Dugan's mother-in-law, 82-year-old Dee Howe, lives by herself in an apartment at Kelley's Field, a senior housing facility in Hinesburg. For Thanksgiving, Dugan and her family had planned to invite Howe to their home in Richmond, as is the family's annual tradition. But when the governor announced recently that he wasn't planning on being with his mother for the holiday, Dugan and her husband realized that having Howe over was a bad idea.
Dugan's husband broke the news to Howe in person, standing outside and six feet away from her. "She cried a little," Dugan said. "But she understood that it was the right thing to do."
Instead, Dugan and her college-age daughters will bring Howe a to-go container of Thanksgiving dinner, then Howe will join the family feast via Zoom.
"My family takes very good care of me. I may be alone, but I'm not lonesome," Howe said. "And you know what else? I'm not bored, either. I can knit." One thing she knows she'll miss, though, is eating potato soup on Christmas Eve with Dugan and her family after the evening church service.
"Oh, that soup," she said. "I just love that soup."
- Annelise Caposella
Christine White, who lives in Burlington's New North End, has watched her two children, ages 7 and 10, struggle to make sense of the new boundaries. Early in the pandemic, she and another family took their kids to an empty parking lot for a bike-riding play date, figuring that would allow for social distancing. Within 10 minutes, she said, the kids had invented a game in which they were chasing around a coin and bumping into each other constantly.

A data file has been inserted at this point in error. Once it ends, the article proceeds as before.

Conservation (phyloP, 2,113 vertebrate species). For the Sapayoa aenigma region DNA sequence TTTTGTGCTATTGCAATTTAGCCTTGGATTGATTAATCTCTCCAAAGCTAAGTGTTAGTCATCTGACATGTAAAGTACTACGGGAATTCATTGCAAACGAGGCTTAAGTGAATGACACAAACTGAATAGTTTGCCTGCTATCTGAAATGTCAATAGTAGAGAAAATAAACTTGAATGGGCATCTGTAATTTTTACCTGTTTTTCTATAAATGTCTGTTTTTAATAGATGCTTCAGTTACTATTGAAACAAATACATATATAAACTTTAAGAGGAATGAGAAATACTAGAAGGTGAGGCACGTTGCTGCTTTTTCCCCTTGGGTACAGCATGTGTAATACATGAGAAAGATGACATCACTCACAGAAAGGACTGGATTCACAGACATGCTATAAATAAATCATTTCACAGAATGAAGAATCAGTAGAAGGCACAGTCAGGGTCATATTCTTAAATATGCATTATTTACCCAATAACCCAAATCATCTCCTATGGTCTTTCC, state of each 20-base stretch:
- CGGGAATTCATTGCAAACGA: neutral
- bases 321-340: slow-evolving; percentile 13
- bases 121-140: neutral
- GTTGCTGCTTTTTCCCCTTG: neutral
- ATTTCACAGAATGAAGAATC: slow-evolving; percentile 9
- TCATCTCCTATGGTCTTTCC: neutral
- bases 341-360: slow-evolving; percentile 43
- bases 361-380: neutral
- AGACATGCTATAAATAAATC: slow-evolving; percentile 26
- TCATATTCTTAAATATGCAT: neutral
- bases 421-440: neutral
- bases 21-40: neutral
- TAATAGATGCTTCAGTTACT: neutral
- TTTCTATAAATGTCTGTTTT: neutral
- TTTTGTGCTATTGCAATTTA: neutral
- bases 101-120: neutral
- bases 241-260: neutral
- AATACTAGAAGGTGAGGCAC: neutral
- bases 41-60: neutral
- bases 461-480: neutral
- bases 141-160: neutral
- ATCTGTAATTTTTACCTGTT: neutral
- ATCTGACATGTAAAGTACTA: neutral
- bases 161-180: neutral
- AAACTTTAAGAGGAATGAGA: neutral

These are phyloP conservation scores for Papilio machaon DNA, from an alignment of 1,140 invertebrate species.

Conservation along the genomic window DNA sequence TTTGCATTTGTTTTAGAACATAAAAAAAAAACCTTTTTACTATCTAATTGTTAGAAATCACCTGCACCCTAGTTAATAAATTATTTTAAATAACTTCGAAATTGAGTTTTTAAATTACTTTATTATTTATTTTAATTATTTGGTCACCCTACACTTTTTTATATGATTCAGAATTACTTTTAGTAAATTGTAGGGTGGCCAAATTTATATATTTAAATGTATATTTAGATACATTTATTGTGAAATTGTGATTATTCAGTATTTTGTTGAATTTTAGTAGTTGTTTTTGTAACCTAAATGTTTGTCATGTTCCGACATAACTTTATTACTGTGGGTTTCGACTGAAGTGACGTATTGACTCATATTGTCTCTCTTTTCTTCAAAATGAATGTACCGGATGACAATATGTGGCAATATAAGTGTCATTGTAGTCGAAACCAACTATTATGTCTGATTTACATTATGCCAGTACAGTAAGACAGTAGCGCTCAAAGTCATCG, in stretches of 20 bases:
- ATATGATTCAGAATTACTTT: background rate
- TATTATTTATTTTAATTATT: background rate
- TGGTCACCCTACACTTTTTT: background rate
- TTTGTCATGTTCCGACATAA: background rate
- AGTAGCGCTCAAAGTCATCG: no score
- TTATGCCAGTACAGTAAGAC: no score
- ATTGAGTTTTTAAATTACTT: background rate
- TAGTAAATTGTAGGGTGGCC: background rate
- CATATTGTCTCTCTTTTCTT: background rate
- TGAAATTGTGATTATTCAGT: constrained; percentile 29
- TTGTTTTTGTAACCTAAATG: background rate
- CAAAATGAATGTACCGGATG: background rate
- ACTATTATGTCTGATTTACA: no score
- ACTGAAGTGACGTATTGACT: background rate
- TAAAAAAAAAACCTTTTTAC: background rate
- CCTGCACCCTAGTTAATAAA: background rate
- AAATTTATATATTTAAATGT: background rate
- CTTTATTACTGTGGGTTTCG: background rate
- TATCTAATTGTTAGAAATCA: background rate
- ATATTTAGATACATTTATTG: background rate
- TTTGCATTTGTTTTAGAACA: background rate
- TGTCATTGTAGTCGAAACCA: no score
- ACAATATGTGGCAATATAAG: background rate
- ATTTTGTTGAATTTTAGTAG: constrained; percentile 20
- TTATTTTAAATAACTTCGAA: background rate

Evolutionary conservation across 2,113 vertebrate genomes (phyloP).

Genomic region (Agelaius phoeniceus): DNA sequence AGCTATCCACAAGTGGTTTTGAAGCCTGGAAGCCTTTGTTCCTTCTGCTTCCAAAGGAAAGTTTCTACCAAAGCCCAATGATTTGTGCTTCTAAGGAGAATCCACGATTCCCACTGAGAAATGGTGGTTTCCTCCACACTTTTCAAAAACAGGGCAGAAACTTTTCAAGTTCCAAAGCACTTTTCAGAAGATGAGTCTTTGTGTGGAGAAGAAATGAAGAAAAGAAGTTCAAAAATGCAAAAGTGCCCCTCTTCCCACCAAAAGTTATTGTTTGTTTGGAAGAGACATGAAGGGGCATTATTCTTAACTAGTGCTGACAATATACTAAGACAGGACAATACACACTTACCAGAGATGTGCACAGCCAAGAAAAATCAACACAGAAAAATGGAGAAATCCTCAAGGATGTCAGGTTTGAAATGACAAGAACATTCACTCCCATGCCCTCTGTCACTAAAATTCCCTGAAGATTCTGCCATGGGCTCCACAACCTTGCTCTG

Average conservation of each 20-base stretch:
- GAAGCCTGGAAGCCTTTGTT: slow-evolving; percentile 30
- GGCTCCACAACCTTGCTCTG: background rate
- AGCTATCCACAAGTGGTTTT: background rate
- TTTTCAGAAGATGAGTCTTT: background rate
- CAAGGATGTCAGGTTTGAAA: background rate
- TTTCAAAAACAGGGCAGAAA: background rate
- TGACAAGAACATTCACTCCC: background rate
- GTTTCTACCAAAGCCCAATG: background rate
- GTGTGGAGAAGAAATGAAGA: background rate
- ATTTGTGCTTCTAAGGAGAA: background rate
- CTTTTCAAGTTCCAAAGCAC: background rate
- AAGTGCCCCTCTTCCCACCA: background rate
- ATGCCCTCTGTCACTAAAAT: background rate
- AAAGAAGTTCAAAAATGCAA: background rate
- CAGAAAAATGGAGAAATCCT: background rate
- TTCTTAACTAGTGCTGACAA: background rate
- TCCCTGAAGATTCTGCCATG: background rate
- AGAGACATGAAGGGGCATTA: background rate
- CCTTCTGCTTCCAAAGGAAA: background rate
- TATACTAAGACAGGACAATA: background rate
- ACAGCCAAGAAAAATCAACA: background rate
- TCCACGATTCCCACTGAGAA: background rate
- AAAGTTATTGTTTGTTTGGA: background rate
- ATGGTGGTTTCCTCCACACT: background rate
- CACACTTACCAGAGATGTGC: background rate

The parents immediately pulled the plug on the outing. White's daughter, age 7, started to cry, thinking she was being punished. "She kept saying, 'I didn't know we would be so close!'" White said.
White, an associate at Vermont Energy Investment Corporation, has wanted to keep the rules as consistent as possible for her kids. "I'm a scientist, and I'm definitely a rule follower," she said. But on certain occasions, she's doubted herself. One day, she was picking up her daughter at a friend's house, and her daughter asked if she could hug her friend goodbye.
"In the moment, I said yes, because I saw how happy it made her," White recalled. "But then, when we were in the car, I told her that she shouldn't do that again." Her daughter asked why she'd said yes in the first place; White did her best to explain that grown-ups don't always make perfect judgment calls.